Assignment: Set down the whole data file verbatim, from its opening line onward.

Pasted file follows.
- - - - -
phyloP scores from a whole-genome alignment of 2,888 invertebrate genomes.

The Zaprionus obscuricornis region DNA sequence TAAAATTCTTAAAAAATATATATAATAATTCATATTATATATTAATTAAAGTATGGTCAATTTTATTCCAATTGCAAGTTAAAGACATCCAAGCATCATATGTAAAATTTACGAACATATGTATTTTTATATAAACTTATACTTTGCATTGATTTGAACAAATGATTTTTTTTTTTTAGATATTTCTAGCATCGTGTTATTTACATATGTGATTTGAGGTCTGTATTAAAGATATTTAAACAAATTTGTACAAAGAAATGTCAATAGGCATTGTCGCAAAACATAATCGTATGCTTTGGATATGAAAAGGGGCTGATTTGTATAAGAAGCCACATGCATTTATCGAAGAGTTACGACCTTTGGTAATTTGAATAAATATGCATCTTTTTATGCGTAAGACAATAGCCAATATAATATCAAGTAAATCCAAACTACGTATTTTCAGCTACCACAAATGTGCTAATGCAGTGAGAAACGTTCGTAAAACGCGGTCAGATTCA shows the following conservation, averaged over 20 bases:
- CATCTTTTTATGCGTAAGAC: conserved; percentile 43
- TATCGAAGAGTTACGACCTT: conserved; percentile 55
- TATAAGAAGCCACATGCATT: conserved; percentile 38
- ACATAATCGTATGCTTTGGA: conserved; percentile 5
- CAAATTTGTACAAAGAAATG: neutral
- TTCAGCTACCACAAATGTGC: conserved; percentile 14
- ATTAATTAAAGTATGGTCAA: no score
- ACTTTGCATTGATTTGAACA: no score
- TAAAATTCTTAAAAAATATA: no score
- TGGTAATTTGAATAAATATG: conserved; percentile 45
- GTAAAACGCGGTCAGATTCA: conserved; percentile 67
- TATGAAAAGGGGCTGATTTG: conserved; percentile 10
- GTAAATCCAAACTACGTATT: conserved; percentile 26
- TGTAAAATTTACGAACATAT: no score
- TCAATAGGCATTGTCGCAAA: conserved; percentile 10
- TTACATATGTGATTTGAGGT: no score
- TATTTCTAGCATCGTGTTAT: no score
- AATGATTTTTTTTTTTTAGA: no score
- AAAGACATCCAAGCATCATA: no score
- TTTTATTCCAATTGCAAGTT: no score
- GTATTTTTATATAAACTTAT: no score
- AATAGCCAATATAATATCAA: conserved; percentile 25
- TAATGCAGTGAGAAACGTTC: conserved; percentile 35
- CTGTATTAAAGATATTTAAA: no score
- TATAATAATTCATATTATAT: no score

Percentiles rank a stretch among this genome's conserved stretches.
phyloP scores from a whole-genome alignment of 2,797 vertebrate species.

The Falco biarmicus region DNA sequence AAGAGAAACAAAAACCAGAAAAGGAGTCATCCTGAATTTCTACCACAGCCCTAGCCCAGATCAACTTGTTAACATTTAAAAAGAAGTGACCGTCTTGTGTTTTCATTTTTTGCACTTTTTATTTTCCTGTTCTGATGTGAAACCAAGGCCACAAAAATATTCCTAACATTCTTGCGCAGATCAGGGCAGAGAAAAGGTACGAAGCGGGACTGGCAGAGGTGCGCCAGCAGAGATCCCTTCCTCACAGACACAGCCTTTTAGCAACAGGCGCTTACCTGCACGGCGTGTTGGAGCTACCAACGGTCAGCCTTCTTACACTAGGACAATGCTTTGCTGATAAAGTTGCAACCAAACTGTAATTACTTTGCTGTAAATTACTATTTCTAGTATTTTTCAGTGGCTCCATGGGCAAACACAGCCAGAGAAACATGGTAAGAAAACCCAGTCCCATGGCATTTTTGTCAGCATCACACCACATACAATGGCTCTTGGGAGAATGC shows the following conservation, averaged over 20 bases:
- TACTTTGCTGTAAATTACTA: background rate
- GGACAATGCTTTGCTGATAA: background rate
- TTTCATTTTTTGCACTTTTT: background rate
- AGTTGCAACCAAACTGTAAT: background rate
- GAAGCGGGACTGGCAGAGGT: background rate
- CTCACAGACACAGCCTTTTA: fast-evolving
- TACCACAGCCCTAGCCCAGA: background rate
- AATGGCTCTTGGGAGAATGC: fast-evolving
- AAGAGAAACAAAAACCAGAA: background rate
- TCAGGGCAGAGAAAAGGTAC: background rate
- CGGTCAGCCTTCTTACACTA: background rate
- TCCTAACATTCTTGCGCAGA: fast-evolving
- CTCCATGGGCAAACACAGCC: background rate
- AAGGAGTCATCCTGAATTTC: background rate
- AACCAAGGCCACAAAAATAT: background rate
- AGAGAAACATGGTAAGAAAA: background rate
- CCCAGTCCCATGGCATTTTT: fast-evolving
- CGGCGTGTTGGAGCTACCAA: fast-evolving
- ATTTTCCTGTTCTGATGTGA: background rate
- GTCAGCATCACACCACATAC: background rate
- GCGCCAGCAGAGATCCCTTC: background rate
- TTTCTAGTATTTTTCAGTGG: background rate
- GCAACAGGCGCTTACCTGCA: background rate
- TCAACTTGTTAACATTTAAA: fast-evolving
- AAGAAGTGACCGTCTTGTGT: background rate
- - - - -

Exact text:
phyloP scores from a whole-genome alignment of 2,888 invertebrate genomes.

The Zaprionus obscuricornis region DNA sequence TAAAATTCTTAAAAAATATATATAATAATTCATATTATATATTAATTAAAGTATGGTCAATTTTATTCCAATTGCAAGTTAAAGACATCCAAGCATCATATGTAAAATTTACGAACATATGTATTTTTATATAAACTTATACTTTGCATTGATTTGAACAAATGATTTTTTTTTTTTAGATATTTCTAGCATCGTGTTATTTACATATGTGATTTGAGGTCTGTATTAAAGATATTTAAACAAATTTGTACAAAGAAATGTCAATAGGCATTGTCGCAAAACATAATCGTATGCTTTGGATATGAAAAGGGGCTGATTTGTATAAGAAGCCACATGCATTTATCGAAGAGTTACGACCTTTGGTAATTTGAATAAATATGCATCTTTTTATGCGTAAGACAATAGCCAATATAATATCAAGTAAATCCAAACTACGTATTTTCAGCTACCACAAATGTGCTAATGCAGTGAGAAACGTTCGTAAAACGCGGTCAGATTCA shows the following conservation, averaged over 20 bases:
- CATCTTTTTATGCGTAAGAC: conserved; percentile 43
- TATCGAAGAGTTACGACCTT: conserved; percentile 55
- TATAAGAAGCCACATGCATT: conserved; percentile 38
- ACATAATCGTATGCTTTGGA: conserved; percentile 5
- CAAATTTGTACAAAGAAATG: neutral
- TTCAGCTACCACAAATGTGC: conserved; percentile 14
- ATTAATTAAAGTATGGTCAA: no score
- ACTTTGCATTGATTTGAACA: no score
- TAAAATTCTTAAAAAATATA: no score
- TGGTAATTTGAATAAATATG: conserved; percentile 45
- GTAAAACGCGGTCAGATTCA: conserved; percentile 67
- TATGAAAAGGGGCTGATTTG: conserved; percentile 10
- GTAAATCCAAACTACGTATT: conserved; percentile 26
- TGTAAAATTTACGAACATAT: no score
- TCAATAGGCATTGTCGCAAA: conserved; percentile 10
- TTACATATGTGATTTGAGGT: no score
- TATTTCTAGCATCGTGTTAT: no score
- AATGATTTTTTTTTTTTAGA: no score
- AAAGACATCCAAGCATCATA: no score
- TTTTATTCCAATTGCAAGTT: no score
- GTATTTTTATATAAACTTAT: no score
- AATAGCCAATATAATATCAA: conserved; percentile 25
- TAATGCAGTGAGAAACGTTC: conserved; percentile 35
- CTGTATTAAAGATATTTAAA: no score
- TATAATAATTCATATTATAT: no score

Percentiles rank a stretch among this genome's conserved stretches.
phyloP scores from a whole-genome alignment of 2,797 vertebrate species.

The Falco biarmicus region DNA sequence AAGAGAAACAAAAACCAGAAAAGGAGTCATCCTGAATTTCTACCACAGCCCTAGCCCAGATCAACTTGTTAACATTTAAAAAGAAGTGACCGTCTTGTGTTTTCATTTTTTGCACTTTTTATTTTCCTGTTCTGATGTGAAACCAAGGCCACAAAAATATTCCTAACATTCTTGCGCAGATCAGGGCAGAGAAAAGGTACGAAGCGGGACTGGCAGAGGTGCGCCAGCAGAGATCCCTTCCTCACAGACACAGCCTTTTAGCAACAGGCGCTTACCTGCACGGCGTGTTGGAGCTACCAACGGTCAGCCTTCTTACACTAGGACAATGCTTTGCTGATAAAGTTGCAACCAAACTGTAATTACTTTGCTGTAAATTACTATTTCTAGTATTTTTCAGTGGCTCCATGGGCAAACACAGCCAGAGAAACATGGTAAGAAAACCCAGTCCCATGGCATTTTTGTCAGCATCACACCACATACAATGGCTCTTGGGAGAATGC shows the following conservation, averaged over 20 bases:
- TACTTTGCTGTAAATTACTA: background rate
- GGACAATGCTTTGCTGATAA: background rate
- TTTCATTTTTTGCACTTTTT: background rate
- AGTTGCAACCAAACTGTAAT: background rate
- GAAGCGGGACTGGCAGAGGT: background rate
- CTCACAGACACAGCCTTTTA: fast-evolving
- TACCACAGCCCTAGCCCAGA: background rate
- AATGGCTCTTGGGAGAATGC: fast-evolving
- AAGAGAAACAAAAACCAGAA: background rate
- TCAGGGCAGAGAAAAGGTAC: background rate
- CGGTCAGCCTTCTTACACTA: background rate
- TCCTAACATTCTTGCGCAGA: fast-evolving
- CTCCATGGGCAAACACAGCC: background rate
- AAGGAGTCATCCTGAATTTC: background rate
- AACCAAGGCCACAAAAATAT: background rate
- AGAGAAACATGGTAAGAAAA: background rate
- CCCAGTCCCATGGCATTTTT: fast-evolving
- CGGCGTGTTGGAGCTACCAA: fast-evolving
- ATTTTCCTGTTCTGATGTGA: background rate
- GTCAGCATCACACCACATAC: background rate
- GCGCCAGCAGAGATCCCTTC: background rate
- TTTCTAGTATTTTTCAGTGG: background rate
- GCAACAGGCGCTTACCTGCA: background rate
- TCAACTTGTTAACATTTAAA: fast-evolving
- AAGAAGTGACCGTCTTGTGT: background rate